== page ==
Until we extend or change the 5 minute rule the less prestigious Elite ERRL races are always going to struggle to get decent sized fields. There are many 2nd and 3rd cat riders that really want to race until the finish even if its just for a top 30 placing for the training. When I was a 2nd I always found I rode much better in the local chipper a week later having had my legs ripped off in the elite race a week earlier, I don't think we should be denying this opportunity to riders if they're within 5 minutes of the bunch (not the leaders) with 20 miles to go. Perhaps they could be warned (as riders are in France) that they're going to be passed by the last car and that they have to behave as a regular law abiding cyclists on a public road.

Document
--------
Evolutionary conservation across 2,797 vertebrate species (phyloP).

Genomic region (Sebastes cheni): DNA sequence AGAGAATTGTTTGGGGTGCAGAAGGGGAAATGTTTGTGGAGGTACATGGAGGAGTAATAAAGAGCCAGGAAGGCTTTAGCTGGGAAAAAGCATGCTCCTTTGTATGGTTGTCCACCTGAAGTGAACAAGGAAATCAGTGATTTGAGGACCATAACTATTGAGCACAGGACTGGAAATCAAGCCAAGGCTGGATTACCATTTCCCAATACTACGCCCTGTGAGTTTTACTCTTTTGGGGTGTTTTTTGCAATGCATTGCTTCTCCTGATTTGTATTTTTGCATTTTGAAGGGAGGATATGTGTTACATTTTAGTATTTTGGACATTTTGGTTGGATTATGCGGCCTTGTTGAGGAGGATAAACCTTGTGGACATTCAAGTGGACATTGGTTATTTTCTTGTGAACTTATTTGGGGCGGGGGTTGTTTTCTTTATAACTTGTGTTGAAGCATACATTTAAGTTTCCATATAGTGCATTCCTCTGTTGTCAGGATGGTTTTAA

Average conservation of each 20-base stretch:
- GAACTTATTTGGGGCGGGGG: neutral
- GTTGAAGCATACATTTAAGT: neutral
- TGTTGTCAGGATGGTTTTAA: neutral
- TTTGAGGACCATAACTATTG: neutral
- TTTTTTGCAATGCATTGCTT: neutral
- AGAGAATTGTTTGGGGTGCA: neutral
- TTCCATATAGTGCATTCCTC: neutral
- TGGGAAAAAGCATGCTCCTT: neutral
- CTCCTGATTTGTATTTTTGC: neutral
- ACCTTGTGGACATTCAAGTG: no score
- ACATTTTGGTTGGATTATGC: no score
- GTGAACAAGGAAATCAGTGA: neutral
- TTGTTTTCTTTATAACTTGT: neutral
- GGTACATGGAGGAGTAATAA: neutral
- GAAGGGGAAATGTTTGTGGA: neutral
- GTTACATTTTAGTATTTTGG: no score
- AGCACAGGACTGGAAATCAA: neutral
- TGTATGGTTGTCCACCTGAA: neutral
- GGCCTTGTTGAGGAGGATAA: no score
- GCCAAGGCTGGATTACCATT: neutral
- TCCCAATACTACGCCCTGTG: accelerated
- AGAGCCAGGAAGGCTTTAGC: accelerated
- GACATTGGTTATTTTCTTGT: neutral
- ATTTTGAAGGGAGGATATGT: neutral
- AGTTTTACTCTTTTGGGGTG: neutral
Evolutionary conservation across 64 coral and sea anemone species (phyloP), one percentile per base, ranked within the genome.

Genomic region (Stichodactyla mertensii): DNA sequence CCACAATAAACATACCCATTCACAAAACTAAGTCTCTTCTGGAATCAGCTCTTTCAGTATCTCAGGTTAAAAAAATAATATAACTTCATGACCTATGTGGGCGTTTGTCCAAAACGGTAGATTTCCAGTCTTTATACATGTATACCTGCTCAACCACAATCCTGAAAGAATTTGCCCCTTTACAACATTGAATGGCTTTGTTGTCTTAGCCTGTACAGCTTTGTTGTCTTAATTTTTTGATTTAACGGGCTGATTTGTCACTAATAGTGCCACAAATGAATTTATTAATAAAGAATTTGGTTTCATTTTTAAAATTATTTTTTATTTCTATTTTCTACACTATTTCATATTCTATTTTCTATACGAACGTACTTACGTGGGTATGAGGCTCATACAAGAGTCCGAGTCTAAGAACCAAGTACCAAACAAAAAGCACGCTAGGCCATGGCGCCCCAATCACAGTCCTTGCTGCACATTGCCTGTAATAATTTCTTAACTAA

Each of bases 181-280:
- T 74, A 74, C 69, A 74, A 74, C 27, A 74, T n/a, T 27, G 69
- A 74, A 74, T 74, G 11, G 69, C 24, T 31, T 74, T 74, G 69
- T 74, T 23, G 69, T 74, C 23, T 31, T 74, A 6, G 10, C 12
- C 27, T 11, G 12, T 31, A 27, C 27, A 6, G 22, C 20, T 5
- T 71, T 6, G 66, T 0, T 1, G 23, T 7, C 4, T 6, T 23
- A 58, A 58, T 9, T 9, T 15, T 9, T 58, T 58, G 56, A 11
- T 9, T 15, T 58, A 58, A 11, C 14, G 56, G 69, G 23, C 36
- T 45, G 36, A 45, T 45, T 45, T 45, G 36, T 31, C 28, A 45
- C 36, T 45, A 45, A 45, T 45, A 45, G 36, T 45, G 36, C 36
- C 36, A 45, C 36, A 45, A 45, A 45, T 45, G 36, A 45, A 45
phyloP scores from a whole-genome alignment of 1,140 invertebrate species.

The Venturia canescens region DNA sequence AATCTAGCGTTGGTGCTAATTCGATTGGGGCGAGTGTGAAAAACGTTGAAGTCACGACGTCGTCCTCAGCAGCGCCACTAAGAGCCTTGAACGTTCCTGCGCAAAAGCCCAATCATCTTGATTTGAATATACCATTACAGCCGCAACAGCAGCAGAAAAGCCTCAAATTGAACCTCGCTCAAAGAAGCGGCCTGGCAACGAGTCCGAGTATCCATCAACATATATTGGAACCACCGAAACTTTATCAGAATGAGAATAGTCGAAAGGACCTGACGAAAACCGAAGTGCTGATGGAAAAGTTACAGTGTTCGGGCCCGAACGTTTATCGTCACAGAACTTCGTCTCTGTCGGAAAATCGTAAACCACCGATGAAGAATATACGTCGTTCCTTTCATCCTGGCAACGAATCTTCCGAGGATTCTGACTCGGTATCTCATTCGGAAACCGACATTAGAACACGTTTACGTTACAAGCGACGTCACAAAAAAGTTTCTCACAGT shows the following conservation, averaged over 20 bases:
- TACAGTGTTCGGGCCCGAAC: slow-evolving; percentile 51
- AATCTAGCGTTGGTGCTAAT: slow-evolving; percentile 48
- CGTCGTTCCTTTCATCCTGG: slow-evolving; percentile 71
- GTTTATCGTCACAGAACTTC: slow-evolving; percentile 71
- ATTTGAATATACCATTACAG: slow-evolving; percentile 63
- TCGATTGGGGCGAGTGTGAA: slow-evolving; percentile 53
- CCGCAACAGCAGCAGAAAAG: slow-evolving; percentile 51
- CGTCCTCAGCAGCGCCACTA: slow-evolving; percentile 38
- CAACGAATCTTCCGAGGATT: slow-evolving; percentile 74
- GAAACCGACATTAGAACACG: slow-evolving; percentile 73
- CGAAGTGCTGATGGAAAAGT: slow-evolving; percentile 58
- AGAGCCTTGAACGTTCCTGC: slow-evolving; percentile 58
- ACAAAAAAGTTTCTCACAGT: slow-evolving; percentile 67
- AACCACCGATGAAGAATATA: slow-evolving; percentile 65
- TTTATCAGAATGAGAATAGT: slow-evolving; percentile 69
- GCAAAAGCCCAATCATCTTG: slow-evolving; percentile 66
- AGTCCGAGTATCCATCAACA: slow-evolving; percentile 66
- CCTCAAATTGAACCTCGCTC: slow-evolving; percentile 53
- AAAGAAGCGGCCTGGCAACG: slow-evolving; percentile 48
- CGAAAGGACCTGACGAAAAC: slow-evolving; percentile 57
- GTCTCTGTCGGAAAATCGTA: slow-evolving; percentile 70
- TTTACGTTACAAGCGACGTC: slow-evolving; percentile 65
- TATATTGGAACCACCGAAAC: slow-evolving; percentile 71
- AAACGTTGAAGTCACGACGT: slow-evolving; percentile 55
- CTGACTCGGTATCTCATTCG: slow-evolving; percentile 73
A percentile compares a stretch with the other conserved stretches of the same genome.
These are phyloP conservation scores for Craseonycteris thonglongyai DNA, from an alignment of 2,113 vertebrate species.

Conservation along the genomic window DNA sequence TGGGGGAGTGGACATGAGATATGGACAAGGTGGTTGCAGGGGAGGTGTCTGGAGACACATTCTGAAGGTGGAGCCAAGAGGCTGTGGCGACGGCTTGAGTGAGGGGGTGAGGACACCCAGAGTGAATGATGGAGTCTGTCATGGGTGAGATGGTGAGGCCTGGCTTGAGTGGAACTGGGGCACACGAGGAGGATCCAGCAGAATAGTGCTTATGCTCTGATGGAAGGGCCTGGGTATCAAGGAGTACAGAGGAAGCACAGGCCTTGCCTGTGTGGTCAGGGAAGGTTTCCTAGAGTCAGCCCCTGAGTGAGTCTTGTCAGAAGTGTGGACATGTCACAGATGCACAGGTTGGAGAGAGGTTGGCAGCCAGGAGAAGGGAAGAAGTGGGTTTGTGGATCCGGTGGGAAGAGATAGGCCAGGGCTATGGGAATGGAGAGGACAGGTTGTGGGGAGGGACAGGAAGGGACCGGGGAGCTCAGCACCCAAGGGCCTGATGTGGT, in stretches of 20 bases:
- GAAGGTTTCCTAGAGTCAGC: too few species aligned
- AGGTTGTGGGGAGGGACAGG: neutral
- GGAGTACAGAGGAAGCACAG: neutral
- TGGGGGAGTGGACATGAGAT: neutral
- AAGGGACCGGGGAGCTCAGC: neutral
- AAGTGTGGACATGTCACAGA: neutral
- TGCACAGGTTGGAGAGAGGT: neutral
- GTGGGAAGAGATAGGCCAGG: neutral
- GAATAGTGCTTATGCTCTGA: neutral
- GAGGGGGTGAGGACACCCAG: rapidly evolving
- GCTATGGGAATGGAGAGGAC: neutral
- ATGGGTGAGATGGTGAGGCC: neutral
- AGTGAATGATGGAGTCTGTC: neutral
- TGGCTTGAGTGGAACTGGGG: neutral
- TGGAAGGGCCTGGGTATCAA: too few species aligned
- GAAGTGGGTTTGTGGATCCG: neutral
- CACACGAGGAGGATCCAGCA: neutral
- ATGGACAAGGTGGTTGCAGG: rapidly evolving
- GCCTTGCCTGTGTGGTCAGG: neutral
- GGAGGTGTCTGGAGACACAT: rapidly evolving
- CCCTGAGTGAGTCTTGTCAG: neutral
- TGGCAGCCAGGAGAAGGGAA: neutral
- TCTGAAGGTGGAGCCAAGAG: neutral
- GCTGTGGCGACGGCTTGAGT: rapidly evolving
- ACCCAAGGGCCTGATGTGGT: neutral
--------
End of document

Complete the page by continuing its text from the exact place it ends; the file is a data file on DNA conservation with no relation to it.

lombywill
26-01-2009, 05:36 PM
Thanks Tony, its really good to have knowledgable people on the forum.

The difference between Belgian and UK racing is that you only do a road race once a week in the UK, If you miss the winning break in Belgium you just pull out and try again in the next race tomorrow. Unless you're still in the money, in which case you roll round until you're told to finish and then race for a placing during your 'laatste ronde'. The other difference is that UK racing is all about catering for the rider's enjoyment (for want of a better word), in Belgium its about entertaining the punters whilst they slowly get pissed. It builds the tension watching all the dropped groups finishing early before you get to watch the win through increasingly beerlike goggles. In the UK theres no one watching at the finish anyway, and if they were they probably wouldn't be drunk or betting on the winner anyway (I mean wheres the fun in that?).